31/05/2022
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Camping off-grid in a tent

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Off-grid tent camping is about getting away from the stresses of daily life for a few days and enjoying the tranquillity of the natural world. Here’s how to go about it

Words by Iain Duff

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Introduction to off-grid tent camping

Be ready to go camping off-grid

(Photo by Iain Duff)

We love the comfort and convenience of modern-day camping as much as the next camper. Luxury campsites with electric hook-up, swanky shower blocks and fancy restaurants are great. But at the same time, there’s something about going back to basics that really appeals.

In the last couple of years, many more of us have decided to seek solace in nature and embrace our wild side.

Off-grid camping – sometimes called nearly wild camping and usually meaning campsites with no mains electricity and very limited facilities – is becoming increasingly popular among family campers, who want a more 'authentic' experience.

It’s not quite wild camping, as you’re still on a proper, official campsite, but it has that feeling of roughing it. There are no neat, hedge-lined pitches with electric hook-up posts; you can put up your tent anywhere – whether it’s in among the trees, on sand dunes or on the banks of a river. Campfires are allowed, in fact are encouraged, and there might even be some traditional activities on offer, such as bushcraft and fishing.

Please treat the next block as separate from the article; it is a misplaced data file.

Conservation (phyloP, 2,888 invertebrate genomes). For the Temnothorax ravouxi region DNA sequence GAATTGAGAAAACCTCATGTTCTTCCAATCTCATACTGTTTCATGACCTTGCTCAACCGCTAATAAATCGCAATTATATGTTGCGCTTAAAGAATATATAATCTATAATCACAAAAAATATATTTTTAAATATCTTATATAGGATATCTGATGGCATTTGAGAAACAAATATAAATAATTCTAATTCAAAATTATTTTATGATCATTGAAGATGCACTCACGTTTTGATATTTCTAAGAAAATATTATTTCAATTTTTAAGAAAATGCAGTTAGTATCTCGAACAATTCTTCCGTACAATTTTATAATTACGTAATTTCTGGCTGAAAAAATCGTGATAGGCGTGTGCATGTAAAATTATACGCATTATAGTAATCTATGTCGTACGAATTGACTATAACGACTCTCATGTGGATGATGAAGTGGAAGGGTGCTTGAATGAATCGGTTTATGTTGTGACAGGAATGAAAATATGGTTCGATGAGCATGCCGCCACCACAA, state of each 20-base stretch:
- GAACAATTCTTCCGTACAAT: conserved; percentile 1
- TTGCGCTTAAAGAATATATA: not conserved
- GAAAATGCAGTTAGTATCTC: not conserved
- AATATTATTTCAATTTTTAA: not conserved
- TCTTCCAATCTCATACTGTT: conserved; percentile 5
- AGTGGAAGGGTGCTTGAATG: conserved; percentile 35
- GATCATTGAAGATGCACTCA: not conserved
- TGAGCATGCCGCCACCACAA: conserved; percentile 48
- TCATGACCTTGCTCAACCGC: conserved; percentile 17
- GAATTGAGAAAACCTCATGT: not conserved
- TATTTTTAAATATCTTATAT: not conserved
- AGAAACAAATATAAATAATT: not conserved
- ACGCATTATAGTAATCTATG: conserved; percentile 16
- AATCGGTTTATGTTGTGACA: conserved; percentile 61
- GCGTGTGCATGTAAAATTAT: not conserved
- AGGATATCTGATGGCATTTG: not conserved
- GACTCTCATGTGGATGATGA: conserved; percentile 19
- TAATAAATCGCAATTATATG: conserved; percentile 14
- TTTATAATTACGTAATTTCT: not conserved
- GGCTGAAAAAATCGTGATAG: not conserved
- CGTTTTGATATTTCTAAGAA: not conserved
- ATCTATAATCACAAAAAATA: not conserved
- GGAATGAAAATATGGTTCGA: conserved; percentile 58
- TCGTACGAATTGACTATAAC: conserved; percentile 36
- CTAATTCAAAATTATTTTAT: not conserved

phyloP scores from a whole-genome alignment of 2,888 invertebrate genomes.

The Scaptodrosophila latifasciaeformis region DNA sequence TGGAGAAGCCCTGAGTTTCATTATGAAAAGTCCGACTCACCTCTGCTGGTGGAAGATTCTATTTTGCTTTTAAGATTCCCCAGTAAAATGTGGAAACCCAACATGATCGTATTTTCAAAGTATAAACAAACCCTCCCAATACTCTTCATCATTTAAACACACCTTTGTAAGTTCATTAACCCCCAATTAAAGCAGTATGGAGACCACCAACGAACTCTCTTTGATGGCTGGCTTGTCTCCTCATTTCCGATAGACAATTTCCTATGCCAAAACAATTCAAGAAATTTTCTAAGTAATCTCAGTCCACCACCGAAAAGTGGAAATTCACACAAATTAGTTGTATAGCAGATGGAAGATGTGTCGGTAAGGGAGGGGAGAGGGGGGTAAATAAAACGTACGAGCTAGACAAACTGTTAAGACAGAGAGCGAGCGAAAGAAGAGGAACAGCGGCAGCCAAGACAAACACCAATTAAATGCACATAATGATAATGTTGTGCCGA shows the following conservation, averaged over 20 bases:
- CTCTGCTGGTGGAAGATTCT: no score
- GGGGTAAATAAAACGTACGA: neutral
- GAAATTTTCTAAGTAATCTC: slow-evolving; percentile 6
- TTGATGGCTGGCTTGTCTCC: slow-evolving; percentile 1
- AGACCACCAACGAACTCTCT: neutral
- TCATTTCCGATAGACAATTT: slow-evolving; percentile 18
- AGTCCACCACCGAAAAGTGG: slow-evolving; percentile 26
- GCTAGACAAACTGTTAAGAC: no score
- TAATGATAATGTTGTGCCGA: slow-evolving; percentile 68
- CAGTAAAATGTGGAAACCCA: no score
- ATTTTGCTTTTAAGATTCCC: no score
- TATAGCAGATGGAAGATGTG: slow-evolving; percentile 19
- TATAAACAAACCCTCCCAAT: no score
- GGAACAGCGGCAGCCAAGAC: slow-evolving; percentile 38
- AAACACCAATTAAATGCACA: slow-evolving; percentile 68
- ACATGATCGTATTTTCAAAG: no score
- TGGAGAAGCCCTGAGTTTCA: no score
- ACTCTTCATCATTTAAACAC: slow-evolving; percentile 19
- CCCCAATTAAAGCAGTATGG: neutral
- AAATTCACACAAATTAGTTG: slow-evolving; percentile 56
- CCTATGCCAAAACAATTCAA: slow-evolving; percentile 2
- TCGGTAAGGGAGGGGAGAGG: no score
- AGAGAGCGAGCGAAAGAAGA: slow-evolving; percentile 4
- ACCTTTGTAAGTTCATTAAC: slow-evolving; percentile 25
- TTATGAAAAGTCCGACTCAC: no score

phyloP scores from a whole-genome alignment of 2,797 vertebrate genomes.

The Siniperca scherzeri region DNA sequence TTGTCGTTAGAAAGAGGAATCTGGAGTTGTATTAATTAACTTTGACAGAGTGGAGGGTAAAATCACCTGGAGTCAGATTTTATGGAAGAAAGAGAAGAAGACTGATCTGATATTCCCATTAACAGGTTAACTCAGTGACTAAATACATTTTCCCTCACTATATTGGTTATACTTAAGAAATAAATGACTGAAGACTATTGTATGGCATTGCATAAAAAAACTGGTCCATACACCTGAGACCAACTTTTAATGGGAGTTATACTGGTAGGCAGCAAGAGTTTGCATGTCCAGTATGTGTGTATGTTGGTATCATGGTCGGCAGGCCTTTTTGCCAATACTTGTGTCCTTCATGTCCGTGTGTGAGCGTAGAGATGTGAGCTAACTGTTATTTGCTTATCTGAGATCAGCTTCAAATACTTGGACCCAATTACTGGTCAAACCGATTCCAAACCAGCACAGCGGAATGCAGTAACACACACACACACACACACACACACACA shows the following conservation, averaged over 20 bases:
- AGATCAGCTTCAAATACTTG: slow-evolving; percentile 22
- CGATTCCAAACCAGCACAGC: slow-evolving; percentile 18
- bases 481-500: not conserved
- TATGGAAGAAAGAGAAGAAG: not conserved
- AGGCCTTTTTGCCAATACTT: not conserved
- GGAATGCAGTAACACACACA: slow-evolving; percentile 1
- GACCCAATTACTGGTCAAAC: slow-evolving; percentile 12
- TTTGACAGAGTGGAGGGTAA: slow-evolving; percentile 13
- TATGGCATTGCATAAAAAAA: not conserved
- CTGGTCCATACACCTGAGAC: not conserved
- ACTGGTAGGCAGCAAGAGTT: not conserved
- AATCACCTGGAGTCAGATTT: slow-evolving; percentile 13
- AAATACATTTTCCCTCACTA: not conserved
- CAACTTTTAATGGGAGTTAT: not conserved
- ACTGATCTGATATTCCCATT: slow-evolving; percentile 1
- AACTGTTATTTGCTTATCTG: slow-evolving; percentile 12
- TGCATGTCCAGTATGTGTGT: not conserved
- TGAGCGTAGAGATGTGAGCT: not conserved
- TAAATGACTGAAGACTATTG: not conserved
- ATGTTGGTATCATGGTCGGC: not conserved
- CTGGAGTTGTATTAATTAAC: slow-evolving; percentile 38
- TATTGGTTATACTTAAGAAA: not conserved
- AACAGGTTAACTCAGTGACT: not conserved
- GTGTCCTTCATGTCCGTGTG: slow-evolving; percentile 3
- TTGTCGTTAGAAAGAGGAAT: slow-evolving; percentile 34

On a more basic campsite, what you lose in facilities like swimming pools, bars and games rooms, you gain in space, tranquillity and natural beauty.

However, as much as the idea of ditching everything but the essentials might appeal, the reality is that you probably don’t want to completely isolate yourself from the rest of the world. And, while there’s a romantic appeal to simply pitching up in an empty field, if you plan to have contact with other humans while you’re away, you need to think about how to meet some basic needs.